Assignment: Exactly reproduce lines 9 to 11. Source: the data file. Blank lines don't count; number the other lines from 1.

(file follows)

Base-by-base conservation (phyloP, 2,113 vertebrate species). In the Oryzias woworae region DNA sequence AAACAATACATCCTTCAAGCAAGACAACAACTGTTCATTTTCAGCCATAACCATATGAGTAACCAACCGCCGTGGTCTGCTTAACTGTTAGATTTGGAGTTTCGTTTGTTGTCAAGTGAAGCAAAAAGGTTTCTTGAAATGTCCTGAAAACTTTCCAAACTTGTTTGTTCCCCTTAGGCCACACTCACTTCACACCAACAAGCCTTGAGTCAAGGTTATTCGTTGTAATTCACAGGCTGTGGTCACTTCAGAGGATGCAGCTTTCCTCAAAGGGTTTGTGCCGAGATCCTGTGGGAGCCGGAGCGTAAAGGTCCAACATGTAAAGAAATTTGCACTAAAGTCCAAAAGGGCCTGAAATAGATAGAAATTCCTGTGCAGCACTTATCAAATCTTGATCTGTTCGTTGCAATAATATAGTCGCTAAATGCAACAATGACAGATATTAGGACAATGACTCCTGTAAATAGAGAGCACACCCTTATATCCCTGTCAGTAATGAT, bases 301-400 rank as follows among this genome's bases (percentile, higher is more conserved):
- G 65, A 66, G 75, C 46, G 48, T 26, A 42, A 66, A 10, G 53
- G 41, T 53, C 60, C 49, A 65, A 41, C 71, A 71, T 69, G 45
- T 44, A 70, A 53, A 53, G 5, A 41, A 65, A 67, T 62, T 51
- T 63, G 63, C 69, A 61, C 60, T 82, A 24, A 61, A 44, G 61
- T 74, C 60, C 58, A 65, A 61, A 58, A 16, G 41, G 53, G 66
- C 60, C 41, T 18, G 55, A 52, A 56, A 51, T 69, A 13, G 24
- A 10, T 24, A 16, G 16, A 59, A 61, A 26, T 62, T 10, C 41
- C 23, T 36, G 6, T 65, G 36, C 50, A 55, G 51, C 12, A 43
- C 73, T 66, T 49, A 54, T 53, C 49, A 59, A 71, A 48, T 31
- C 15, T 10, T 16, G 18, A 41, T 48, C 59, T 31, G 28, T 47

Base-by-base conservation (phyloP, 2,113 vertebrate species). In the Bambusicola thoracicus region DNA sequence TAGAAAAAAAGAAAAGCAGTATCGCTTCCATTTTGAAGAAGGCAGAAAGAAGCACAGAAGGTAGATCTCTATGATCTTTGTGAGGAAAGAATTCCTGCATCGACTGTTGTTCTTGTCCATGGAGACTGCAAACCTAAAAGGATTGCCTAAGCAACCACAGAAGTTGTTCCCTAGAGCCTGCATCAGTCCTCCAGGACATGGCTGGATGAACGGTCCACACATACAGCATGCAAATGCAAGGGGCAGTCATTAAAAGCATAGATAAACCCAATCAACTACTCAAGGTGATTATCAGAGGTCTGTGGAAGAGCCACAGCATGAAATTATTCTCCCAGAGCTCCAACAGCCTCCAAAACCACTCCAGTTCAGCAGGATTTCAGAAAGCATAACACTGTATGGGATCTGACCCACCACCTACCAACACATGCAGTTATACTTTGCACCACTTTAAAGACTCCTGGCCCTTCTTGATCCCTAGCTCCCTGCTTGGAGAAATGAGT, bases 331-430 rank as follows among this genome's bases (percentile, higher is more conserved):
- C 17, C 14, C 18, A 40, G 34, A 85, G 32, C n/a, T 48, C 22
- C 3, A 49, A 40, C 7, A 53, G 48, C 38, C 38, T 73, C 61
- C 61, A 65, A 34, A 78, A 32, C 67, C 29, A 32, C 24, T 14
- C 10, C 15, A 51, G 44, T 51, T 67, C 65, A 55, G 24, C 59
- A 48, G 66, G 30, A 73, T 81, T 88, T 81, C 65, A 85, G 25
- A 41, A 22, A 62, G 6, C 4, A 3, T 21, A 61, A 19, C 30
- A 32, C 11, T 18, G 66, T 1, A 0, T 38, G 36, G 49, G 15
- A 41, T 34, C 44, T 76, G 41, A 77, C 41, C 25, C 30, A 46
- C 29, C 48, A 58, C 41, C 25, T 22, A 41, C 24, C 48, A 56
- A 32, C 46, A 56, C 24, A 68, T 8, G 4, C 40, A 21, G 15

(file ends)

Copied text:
- C 23, T 36, G 6, T 65, G 36, C 50, A 55, G 51, C 12, A 43
- C 73, T 66, T 49, A 54, T 53, C 49, A 59, A 71, A 48, T 31
- C 15, T 10, T 16, G 18, A 41, T 48, C 59, T 31, G 28, T 47